Cost Benefit Analysis for safety projects at sea – Does the method give the entire picture?

Experience from analysis of the Stad sea tunnel


  • Trude Tørset SINTEF
  • Solveig Meland SINTEF



CBA, Stad sea Tunnel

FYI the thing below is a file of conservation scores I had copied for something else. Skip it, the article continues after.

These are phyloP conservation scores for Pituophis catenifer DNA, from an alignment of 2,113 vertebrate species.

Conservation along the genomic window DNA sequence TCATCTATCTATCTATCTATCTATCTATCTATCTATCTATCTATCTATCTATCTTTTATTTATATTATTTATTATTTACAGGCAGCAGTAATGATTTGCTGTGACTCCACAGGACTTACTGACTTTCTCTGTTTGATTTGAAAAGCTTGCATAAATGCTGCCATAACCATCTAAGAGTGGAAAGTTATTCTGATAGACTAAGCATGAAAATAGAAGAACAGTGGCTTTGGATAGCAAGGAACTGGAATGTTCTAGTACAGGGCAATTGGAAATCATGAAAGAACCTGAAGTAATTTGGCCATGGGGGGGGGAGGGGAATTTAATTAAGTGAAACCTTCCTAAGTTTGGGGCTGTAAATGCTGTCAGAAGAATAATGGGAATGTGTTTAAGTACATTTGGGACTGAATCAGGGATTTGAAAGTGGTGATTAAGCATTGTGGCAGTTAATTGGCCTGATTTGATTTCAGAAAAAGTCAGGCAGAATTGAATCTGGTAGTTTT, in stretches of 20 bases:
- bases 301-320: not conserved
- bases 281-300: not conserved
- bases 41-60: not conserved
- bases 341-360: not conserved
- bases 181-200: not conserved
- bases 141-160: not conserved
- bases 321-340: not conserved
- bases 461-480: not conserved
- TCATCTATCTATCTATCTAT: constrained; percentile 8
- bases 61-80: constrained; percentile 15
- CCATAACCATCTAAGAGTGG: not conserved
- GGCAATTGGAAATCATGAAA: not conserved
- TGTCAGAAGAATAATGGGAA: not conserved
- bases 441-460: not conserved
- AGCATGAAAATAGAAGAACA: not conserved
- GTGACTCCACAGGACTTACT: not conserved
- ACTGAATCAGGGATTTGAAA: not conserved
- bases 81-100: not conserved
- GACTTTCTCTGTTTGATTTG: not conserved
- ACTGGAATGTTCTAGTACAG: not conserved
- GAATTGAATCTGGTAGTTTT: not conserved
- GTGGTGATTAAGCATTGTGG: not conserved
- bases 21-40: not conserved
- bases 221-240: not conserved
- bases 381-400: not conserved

The method used for CBA of safety projects at sea should be altered to include direct and indirect costs related to precautions taken to avoid risk. This is one of the conclusions from a cost benefit analysis regarding a ship tunnel at Stad, carried out in 2007. Stad is a peninsula located on the western coast of Norway. A tunnel here would give seafarers the opportunity to pass by Stad regardless of the weather conditions and ship size. The waters surrounding Stad are difficult, and this stretch of sea is one of the most feared along the entire Norwegian coast. Interviews and two open meetings gave information about how the people and companies react to the current sailing conditions. Information gathered indicates that aspects of great importance to some of the stakeholders, are not captured by the prevailing CBA method. Today, the seafarers take precautions which would not be necessary if a tunnel was built. This represents costs today and savings should the tunnel be built, and thus the savings should be included in the assessment of the tunnel. Research should be carried out to go more thoroughly into the effects, and the method to assess safety projects at sea. New assessments for sea projects should be altered to take these effects into account.